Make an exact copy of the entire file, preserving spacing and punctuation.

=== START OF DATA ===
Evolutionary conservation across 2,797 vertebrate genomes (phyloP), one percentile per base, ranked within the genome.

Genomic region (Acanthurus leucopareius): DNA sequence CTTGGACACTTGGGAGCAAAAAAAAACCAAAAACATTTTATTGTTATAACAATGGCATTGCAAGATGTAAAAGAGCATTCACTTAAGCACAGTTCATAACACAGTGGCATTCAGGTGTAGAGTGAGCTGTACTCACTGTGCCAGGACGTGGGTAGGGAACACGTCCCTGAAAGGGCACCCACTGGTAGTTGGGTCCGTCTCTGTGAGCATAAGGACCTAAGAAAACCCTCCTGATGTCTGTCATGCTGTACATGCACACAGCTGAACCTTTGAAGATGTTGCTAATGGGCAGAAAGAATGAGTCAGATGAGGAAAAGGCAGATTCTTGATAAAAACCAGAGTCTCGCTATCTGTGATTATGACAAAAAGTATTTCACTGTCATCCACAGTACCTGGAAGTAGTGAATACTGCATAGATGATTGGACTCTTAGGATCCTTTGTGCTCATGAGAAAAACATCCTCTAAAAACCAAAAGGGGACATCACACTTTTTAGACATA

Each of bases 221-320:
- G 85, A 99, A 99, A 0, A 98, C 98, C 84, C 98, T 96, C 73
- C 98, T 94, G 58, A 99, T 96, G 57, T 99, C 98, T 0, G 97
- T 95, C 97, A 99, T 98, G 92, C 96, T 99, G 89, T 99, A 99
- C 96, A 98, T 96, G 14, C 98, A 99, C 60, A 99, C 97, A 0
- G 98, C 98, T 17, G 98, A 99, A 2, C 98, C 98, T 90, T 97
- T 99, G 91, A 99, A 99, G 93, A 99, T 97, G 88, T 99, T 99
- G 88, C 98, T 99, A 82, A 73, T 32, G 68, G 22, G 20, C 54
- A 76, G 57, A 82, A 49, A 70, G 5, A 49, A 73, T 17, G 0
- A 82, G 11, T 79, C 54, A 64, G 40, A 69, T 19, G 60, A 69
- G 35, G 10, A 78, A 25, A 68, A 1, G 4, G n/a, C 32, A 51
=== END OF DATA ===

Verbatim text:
Evolutionary conservation across 2,797 vertebrate genomes (phyloP), one percentile per base, ranked within the genome.

Genomic region (Acanthurus leucopareius): DNA sequence CTTGGACACTTGGGAGCAAAAAAAAACCAAAAACATTTTATTGTTATAACAATGGCATTGCAAGATGTAAAAGAGCATTCACTTAAGCACAGTTCATAACACAGTGGCATTCAGGTGTAGAGTGAGCTGTACTCACTGTGCCAGGACGTGGGTAGGGAACACGTCCCTGAAAGGGCACCCACTGGTAGTTGGGTCCGTCTCTGTGAGCATAAGGACCTAAGAAAACCCTCCTGATGTCTGTCATGCTGTACATGCACACAGCTGAACCTTTGAAGATGTTGCTAATGGGCAGAAAGAATGAGTCAGATGAGGAAAAGGCAGATTCTTGATAAAAACCAGAGTCTCGCTATCTGTGATTATGACAAAAAGTATTTCACTGTCATCCACAGTACCTGGAAGTAGTGAATACTGCATAGATGATTGGACTCTTAGGATCCTTTGTGCTCATGAGAAAAACATCCTCTAAAAACCAAAAGGGGACATCACACTTTTTAGACATA

Each of bases 221-320:
- G 85, A 99, A 99, A 0, A 98, C 98, C 84, C 98, T 96, C 73
- C 98, T 94, G 58, A 99, T 96, G 57, T 99, C 98, T 0, G 97
- T 95, C 97, A 99, T 98, G 92, C 96, T 99, G 89, T 99, A 99
- C 96, A 98, T 96, G 14, C 98, A 99, C 60, A 99, C 97, A 0
- G 98, C 98, T 17, G 98, A 99, A 2, C 98, C 98, T 90, T 97
- T 99, G 91, A 99, A 99, G 93, A 99, T 97, G 88, T 99, T 99
- G 88, C 98, T 99, A 82, A 73, T 32, G 68, G 22, G 20, C 54
- A 76, G 57, A 82, A 49, A 70, G 5, A 49, A 73, T 17, G 0
- A 82, G 11, T 79, C 54, A 64, G 40, A 69, T 19, G 60, A 69
- G 35, G 10, A 78, A 25, A 68, A 1, G 4, G n/a, C 32, A 51